Brendan Fraser is on his way to making a career out of playing clueless hunks, from Encino Man to George of the Jungle to the bit of not-so-dumb-as-he-should-be rough trade envisioned by the makers of Gods and Monsters. In Blast From the Past, he brings his game, courtly good nature to the role of Adam Webber, the well-bred grown son of two charming paranoiacs (Christopher Walken and Sissy Spacek) who have spent the past 35 years in an elaborate homemade bomb shelter, fearing that an atomic war was raging above ground. After 30 years in isolation, armed only with the grace gained from daily dancing lessons, fine manners, and a vigorous urge to mate, Adam is unleashed on a society puzzled by and yet starving for such decorous naiveté.

Behind his pliant smile, Fraser has a numb, locked-down quality—best exploited by his role as the genial, nonresponsive elevator-man/mob executioner in The Professional, one of HBO’s Fallen Angels neo-noir series. He displays stalwart confusion in the presence of other characters but always holds something back; it is this ability that brings exactly the right tone to Hugh Wilson’s strangely ambitious romantic comedy, torn as it is between a fluffy, fish-out-of-time love story and a cautionary tale about the oppressiveness of fear.

The story begins in 1962, with a flurry of pointed period jokes brightening the Webbers’ cocktail party—there’s a blue-green glow in their television-era living room, the ladies’ party crinolines are stiff as tutus, sweatered Dad pours cocktails while reciting G-rated gags (just seeing Walken playing the pleasant mid-century host is eerie-ambitious), and literally everybody smokes. An unfortunate coincidence sends the Webbers underground: News of the Cuban missile crisis breaks, so they herd their neighbors out of the house and scuttle down to the elaborate warren that Dad has been constructing for years, whereupon a lost pilot crashes into their above-ground house. Fearing the worst, the Webbers prepare to nestle in for the 30 years it will take for the radiation to dissipate.

They couldn’t be prisoners of a nicer, more banal, or creepier place, an uncanny refabrication of their own house, complete with AstroTurf, “outdoor” patio and lawn furniture, ugly tchotchkes, cocktail fixings, even a Price Club-like supply warehouse that pregnant Mom cruises with a shopping cart. Soon, Adam arrives. (The surprise is that Mom and Dad don’t have more children while they’re down there.) Over the years, he is schooled by his loving, indulgent parents, Dad the certified genius drilling him in French and geography, Mom taking over the social graces. Despite Dad’s madness and Mom’s frustration, which she suppresses with an increasingly heavy alcohol intake (played for laughs—her claustrophobia is sympathetic), Adam learns about love by example.

The laughs and chills inherent in the story of children raised in a bomb shelter have been brought to the screen at least once before, in Paul Bartel’s extraordinarily resonant, little-seen Shelf Life. Questions addressed with scabrous fury by Bartel’s script about the kids’ (there were three) burgeoning sexuality and processing of adult social roles are smooth and innocuous here—Adam’s burden, when he’s sent topside to gather supplies, is less to amass truckloads of frozen meat patties for his folks than to embark on a table-turned romance of conflicting values and vastly different societal assumptions with a cute/cynical Valley Girl.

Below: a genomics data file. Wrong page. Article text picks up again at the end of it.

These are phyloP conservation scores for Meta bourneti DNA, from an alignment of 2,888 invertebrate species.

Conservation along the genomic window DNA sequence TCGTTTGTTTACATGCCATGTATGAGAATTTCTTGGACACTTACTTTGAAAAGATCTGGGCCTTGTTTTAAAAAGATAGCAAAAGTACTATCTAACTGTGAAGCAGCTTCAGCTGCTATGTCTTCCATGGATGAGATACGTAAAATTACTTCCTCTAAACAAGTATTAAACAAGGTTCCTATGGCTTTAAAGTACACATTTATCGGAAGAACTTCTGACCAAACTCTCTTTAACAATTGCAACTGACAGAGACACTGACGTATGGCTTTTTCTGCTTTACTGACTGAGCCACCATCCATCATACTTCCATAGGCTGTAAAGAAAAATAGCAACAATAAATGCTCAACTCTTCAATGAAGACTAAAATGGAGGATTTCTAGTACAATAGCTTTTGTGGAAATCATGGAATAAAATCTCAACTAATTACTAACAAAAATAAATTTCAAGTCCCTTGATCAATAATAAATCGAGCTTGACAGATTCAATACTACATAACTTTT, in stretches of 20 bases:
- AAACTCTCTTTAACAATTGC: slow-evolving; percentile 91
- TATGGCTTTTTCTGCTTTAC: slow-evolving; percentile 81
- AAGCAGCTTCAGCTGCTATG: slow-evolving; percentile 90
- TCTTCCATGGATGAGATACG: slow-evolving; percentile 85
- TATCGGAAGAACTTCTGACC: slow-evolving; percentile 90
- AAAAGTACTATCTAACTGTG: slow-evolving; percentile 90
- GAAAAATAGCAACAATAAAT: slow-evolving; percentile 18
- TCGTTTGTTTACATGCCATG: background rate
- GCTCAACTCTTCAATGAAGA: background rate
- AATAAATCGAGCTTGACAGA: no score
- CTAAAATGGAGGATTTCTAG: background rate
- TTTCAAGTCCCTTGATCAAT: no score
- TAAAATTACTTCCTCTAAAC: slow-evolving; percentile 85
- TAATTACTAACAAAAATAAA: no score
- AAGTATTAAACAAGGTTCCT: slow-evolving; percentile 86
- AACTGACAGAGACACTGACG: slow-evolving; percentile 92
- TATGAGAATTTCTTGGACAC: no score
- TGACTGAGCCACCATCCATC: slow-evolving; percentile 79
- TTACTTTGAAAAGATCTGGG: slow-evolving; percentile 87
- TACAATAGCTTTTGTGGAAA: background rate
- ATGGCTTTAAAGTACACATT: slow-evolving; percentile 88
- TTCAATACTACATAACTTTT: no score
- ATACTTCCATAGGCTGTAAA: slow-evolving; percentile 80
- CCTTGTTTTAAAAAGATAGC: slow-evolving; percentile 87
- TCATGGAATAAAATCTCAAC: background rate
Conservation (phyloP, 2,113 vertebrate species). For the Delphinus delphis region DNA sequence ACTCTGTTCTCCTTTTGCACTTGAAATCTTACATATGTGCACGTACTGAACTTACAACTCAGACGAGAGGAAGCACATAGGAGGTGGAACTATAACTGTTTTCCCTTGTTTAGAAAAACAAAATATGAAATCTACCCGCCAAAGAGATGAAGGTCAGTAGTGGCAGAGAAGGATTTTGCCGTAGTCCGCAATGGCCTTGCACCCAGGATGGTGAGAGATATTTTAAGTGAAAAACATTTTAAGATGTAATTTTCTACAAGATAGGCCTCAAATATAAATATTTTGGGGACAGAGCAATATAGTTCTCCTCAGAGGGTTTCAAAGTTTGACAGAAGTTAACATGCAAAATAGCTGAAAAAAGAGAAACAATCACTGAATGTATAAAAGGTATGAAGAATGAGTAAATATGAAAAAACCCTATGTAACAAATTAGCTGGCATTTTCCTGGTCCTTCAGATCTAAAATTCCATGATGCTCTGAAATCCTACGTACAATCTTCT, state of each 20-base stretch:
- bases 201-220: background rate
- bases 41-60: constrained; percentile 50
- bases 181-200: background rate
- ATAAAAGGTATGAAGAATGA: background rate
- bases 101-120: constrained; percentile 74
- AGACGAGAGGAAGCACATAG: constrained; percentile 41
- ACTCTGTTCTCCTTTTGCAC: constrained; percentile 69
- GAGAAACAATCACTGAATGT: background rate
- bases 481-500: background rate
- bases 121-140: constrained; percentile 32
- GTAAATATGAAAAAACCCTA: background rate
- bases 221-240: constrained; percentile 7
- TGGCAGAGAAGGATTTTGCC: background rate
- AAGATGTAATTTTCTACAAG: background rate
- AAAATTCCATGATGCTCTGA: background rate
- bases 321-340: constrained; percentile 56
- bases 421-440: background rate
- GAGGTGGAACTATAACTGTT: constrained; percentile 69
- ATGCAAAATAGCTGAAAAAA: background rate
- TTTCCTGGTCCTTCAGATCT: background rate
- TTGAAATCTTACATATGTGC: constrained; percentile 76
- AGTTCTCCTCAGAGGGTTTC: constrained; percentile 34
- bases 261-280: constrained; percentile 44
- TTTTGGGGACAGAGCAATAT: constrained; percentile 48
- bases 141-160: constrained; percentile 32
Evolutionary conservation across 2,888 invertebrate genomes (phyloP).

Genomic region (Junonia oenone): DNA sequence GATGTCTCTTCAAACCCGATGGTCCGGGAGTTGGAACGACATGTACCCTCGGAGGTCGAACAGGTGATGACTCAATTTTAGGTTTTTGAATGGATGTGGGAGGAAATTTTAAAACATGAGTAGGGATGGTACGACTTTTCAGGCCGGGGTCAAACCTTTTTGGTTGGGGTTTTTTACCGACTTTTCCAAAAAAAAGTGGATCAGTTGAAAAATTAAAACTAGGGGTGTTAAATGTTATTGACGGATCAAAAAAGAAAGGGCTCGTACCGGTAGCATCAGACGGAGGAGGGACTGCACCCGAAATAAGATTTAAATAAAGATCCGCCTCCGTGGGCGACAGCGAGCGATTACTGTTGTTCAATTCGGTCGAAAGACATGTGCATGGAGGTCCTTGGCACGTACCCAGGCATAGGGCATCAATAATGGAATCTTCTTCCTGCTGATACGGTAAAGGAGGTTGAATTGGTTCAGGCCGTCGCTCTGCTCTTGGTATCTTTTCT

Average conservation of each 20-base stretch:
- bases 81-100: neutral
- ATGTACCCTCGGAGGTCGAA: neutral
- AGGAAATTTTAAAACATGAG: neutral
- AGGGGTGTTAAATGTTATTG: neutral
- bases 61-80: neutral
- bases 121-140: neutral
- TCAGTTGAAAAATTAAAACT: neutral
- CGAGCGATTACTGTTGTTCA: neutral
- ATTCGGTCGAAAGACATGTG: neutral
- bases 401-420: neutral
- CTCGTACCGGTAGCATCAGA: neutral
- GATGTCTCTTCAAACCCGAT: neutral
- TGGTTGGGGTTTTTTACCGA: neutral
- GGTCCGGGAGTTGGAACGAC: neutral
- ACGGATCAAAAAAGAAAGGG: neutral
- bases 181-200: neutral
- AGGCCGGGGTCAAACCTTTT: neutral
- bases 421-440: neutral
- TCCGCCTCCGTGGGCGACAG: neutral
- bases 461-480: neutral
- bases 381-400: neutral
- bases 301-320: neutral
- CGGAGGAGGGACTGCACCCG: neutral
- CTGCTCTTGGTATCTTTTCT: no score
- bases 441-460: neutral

Adam, meet Eve—that’s the worst and only example of egregious cuteness in this clever, astringent script—in the appealing shape of curvy-lipped Alicia Silverstone doing her tarty, fast-walking, no-time-for-boys thing under a heaped pylon of possibly predatory hair. Sparks, of a sort, fly, but not until Eve sees the manly hunkiness of her weird new find as refracted through the prism of others’ desire—notably that of her roommate, Troy (Dave Foley refreshing a most unfresh role: the gay best friend with no sex life of his own), and a passel of smitten cuties at the luxe swing club to which Adam’s peculiar talents are ideally suited.

In the end, that’s what Blast From the Past is all about; it doesn’t celebrate young love so much as endorse romantic maturity for lovers of all ages: It’s good to have a background of solid parenting, rigorous book learning, proper etiquette, and sensible stock investments. The film manages to validate this pre-’60s code of decency as something timeless and socially generous, without invoking the prim shrillness of so many recent movies that blame the ’60s for destroying our values/families/society. A running gag involving a ragtag band of believers who have turned the property atop the bomb shelter into a shrine to the dwellers below is funny and affectionate, and no characters are punished for their vices—not Mrs. Webber with her stash of cooking sherry nor the modern-day Valley dwellers with their promiscuity and dirty-book stores.

The script even makes sure to keep its portrayals of sexuality infantile (on Adam’s part) or foolish (on the part of the trashy clubgoers Eve hangs with), so that when Adam stops acting like a 35-year-old kid and comes on with the strength, tenderness, and competence of manhood, the effect is swooningly romantic. Adam isn’t condemned for his awe at the coarse, loud ’90s—they’re fun and colorful, and he’s encouraged to mature in pace with the above-ground culture. Blast From the Past both transcends its formula and acknowledges the formula’s demands; with its smart casting, silly, well-intended now-vs.-then jokes, and unreasonably happy ending, it’s a thinky little ball of fluff, buzzing along pleasantly in a humorous low key.CP